Following the latest report of the discovery of the polio virus in southern sewage systems, the Health Ministry announced on Tuesday morning that it would begin ensuring that all Israeli children up to age six will receive vaccinations against the virulent disease.

The announcement came after traces of the virus were found for the third time since April on Monday in sewers in the Negev towns of Tel Sheva, Ar’ara and Shocket. All of the sites where traces of the virus have been discovered are located in southern Israel’s Negev desert.

Public Health Services head Dr. Itamar Grotto told Israel Radio on Tuesday that several thousand children in Israel are not vaccinated against polio, some because their parents refuse on ideological grounds, others because their parents either forgot or were unable to arrive at their appointment.

Tipat Halav, the network of state-sponsored clinics that provides maternal and child health services, has called for all parents to bring their children for vaccination. The Health Ministry urged parents to make themselves aware of the risks of the virus and to check whether their children are protected against it.

Last week, polio virus traces were discovered in the sewers of Kiryat Gat and Ashdod. The Health Ministry also reported traces in the southern town of Rahat.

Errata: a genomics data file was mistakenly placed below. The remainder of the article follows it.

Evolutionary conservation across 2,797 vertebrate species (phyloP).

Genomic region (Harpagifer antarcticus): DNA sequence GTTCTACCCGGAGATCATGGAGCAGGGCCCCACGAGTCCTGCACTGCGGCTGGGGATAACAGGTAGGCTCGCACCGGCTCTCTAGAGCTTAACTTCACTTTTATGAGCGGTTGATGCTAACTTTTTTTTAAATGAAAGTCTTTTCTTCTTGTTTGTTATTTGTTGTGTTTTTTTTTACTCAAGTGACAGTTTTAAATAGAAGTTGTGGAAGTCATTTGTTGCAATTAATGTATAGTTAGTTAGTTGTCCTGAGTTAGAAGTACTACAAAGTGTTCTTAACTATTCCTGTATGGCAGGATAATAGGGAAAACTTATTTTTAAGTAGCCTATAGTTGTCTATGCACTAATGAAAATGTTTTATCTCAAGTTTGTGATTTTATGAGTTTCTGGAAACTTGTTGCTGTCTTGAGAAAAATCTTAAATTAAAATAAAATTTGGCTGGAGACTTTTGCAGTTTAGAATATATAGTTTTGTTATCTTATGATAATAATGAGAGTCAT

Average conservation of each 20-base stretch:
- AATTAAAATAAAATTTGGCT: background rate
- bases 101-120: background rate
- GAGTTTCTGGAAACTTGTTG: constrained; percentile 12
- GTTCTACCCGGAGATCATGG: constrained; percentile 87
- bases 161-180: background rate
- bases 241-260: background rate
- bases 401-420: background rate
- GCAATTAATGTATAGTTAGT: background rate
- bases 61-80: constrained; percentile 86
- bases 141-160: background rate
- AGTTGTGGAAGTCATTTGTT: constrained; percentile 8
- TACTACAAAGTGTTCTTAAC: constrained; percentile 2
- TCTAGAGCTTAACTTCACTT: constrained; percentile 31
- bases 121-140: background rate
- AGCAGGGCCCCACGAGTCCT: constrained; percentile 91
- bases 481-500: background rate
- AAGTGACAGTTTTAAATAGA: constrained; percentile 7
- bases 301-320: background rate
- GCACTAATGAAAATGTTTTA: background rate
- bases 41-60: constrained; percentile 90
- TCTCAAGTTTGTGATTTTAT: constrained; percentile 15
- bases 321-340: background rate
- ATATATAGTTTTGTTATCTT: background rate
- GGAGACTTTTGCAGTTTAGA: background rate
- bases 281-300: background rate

According to a notification published at the beginning of June on the WHO’s Global Alert and Response webpage, the virus was found in a routine monitoring sample taken from sewage near the southern town of Rahat on April 9. Rahat has a population of 53,000. There have been no reports of paralytic polio infections there.

There have been no cases of polio infection in Israel since 1988, although the virus was detected in environmental samples at other times between 1991 and 2002.

According to the WHO, routine immunization in Israel is estimated at 94 percent, and as a result, the risk for international spread of the disease from Israel was assessed as low to moderate.

Polio is an acute infectious viral disease that, in a small number of cases, can enter the nervous system and destroy motor neurons and weaken muscles. The ravages of polio, which was one of the most notorious childhood diseases until the 20th century, were countered by the introduction of vaccines in the 1960s.

The WHO classifies three countries as being endemic for indigenous spread of polio — Afghanistan, Pakistan, and Nigeria. According to The New York Times, there were just 223 cases of polio worldwide in 2012.

Stuart Winer contributed to this report.